Over last few years I read a dozen books about doctors and hospitals; mostly neurology and psychiatry, with some other specialties thrown in. And for some time these books fit rather neatly into two distinct categories: "inspirational" books (like "Hot Lights Cold Steel" by M. Collins), or challenging books full of woes of disillusionment (like "The House of God" by S. Shem). Books that paint medicine in light colors and make you want to become a doctor immediately, and those that describe its underside, and encourage you to run.
I would tell putative premed students that they need to read "The House of God" before they start studying for MCAT, before they commit to the track, as if they still want to be a doctor after reading this book, they can probably be a doctor (a phrase stolen from some review on Goodreads; I obviously have no idea whether it is true, but it sounds good). And then, while studying, they can read "Hot Lights Cold Steel" every time they feel low and need some encouragement, because reading this book makes you want to take MCAT.
For many medical semi-non-fiction books these two large categories work surprisingly well. All Oliver Sacks for example counts as inspirational. Books by Atul Gawande (especially his "Better") mostly feel like "deterring books" that could warn a naive student about some issues ahead. And so on.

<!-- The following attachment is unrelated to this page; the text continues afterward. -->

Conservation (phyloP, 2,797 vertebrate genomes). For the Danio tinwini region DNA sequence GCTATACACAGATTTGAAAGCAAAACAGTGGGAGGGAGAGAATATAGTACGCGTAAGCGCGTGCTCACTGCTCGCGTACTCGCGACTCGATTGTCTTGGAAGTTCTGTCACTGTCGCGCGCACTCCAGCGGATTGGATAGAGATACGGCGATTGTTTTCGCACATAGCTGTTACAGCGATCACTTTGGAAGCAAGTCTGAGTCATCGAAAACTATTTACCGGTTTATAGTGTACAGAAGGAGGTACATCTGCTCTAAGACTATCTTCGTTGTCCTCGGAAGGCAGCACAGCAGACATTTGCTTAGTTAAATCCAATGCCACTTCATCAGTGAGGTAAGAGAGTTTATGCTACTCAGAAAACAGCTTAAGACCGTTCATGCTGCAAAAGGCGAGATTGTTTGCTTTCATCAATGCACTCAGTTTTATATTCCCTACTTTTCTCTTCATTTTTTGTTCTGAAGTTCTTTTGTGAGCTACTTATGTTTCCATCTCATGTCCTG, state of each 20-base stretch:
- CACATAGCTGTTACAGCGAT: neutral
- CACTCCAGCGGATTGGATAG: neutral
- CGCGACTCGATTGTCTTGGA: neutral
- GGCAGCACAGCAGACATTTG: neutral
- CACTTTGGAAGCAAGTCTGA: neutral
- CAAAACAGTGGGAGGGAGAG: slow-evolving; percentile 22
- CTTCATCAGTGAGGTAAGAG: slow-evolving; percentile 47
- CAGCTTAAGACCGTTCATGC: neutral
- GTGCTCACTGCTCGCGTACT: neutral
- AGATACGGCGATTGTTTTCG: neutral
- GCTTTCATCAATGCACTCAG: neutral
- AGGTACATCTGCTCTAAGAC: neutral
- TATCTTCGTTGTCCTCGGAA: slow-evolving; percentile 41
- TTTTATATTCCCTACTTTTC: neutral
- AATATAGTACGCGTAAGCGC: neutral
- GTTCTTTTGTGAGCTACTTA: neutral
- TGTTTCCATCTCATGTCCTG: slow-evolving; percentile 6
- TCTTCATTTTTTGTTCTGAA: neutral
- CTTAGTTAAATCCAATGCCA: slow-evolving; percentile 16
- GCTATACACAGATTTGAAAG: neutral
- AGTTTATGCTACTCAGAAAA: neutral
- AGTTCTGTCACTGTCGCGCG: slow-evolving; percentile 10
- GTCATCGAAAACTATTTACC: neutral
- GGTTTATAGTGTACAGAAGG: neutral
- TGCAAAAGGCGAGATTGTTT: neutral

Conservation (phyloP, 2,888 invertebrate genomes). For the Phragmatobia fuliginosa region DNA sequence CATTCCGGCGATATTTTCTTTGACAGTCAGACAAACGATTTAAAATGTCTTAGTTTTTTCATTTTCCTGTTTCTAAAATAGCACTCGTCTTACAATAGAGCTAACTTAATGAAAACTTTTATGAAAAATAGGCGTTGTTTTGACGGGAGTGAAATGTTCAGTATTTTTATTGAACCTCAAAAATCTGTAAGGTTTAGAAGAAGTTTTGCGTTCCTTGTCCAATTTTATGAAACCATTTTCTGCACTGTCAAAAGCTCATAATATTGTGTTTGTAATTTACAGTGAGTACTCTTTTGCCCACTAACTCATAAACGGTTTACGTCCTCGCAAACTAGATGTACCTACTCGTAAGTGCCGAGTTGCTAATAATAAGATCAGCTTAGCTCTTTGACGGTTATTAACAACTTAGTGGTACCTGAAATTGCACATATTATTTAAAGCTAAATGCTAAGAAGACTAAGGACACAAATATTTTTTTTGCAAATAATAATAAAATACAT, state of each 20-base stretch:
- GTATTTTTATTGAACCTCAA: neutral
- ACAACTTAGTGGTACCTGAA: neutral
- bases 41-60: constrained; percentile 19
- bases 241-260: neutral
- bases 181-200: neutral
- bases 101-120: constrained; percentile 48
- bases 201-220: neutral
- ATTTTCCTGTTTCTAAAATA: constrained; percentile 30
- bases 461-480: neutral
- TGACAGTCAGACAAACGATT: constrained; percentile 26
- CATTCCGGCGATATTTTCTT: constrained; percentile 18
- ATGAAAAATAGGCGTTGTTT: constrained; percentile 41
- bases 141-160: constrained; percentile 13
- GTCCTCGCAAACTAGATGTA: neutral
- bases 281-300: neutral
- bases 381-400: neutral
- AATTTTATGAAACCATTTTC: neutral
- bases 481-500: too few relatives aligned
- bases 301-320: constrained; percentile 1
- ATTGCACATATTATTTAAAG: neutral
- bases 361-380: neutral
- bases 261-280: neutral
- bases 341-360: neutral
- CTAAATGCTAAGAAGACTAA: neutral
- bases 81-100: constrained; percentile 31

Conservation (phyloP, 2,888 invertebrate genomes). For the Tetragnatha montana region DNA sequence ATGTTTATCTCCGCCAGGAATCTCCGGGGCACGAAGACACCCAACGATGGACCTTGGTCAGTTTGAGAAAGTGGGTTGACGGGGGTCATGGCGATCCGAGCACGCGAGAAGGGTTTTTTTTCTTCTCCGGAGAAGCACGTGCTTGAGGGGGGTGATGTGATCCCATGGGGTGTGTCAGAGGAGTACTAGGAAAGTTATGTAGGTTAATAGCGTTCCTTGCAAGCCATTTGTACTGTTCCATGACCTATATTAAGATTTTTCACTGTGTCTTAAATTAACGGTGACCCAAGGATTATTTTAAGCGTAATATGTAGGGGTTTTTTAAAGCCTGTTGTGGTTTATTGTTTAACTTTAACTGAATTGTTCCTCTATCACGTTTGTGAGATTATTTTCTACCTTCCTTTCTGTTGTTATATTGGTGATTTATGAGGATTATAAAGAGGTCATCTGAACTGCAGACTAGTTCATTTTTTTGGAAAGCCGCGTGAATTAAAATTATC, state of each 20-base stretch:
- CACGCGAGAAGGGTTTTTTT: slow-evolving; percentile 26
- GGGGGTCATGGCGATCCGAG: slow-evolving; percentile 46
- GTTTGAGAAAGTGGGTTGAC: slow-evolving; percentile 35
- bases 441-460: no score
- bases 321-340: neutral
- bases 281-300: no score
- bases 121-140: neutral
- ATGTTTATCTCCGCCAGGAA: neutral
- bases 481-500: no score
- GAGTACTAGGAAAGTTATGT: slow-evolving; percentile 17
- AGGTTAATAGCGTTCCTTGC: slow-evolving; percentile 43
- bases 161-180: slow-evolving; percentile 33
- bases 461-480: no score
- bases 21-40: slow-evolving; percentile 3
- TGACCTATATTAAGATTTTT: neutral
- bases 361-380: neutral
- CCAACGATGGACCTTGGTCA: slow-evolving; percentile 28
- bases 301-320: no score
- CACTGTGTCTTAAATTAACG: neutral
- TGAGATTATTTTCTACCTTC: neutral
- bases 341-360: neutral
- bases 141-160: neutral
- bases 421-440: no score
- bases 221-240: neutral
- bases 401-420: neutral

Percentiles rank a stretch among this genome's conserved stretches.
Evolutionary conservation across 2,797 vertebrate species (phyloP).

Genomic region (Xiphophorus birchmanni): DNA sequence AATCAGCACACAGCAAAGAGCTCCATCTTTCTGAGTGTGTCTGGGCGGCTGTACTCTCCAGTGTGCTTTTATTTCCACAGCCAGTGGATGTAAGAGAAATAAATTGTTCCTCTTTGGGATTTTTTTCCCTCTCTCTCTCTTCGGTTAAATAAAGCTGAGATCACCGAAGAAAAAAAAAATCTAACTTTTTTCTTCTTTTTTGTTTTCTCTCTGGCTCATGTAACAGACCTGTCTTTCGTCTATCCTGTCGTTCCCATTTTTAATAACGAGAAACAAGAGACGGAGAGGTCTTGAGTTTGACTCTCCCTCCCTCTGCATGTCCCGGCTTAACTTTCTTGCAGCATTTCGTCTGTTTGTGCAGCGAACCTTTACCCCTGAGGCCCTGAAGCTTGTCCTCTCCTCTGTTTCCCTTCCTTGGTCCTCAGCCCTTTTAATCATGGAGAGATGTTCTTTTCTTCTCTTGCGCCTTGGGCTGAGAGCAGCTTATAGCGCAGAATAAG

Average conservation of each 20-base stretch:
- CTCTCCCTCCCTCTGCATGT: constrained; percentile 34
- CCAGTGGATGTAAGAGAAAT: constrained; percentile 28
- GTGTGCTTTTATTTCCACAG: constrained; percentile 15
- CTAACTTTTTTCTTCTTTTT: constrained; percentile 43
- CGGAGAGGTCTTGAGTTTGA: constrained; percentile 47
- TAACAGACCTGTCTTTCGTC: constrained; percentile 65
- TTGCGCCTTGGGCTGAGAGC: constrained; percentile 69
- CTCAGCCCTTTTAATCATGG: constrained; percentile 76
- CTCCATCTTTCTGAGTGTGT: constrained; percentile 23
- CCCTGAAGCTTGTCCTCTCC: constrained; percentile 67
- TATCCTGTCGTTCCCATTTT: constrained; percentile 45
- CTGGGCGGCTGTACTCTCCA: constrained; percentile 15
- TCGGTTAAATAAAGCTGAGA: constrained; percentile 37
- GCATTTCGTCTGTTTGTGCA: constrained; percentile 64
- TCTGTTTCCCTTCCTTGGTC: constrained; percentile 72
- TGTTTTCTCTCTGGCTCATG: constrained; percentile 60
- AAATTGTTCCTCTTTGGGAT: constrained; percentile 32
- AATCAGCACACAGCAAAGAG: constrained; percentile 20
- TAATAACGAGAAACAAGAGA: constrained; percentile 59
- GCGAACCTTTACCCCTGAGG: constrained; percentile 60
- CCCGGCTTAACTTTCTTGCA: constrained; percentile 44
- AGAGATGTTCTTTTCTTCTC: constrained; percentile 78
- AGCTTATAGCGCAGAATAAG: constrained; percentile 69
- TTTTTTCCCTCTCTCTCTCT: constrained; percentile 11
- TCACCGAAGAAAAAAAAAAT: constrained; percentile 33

But anyways, all this long preamble is only to state that the relatively recent book "Do no Harm" by Henry Marsh really does not fit these two categories. It starts totally like an inspirational book would, with wonderful matter-of-fact descriptions of neurosurgery, where an experienced doctor invites you to the operating theater and makes you an awed spectator of their craft. But then it quickly plummets in a quagmire of dark meditations on two topics that clearly cause the author lots of pain: bureaucracy and paperwork that steal his vocation from him, and imperfection of his skill and knowledge as he faces inoperable tumors, untreatable conditions and medical mistakes. As he faces pain, death, and human suffering.
As I read the book, I kept mentally reassigning it from the "inspirational" shelf onto the "deterring" one, and then back to "inspirational". Moving it back and forth. Now as I finished it, it seems that overall the book has more questions than answers, and unanswerable questions at that, so I guess it belongs to the "read it before taking MCAT" shelf after all. But at the same time it is not dark, it is not disillusioned. The inspirational thread is also strong in this one. It really should be on the "must-read" list of any neuro-inspired premed student.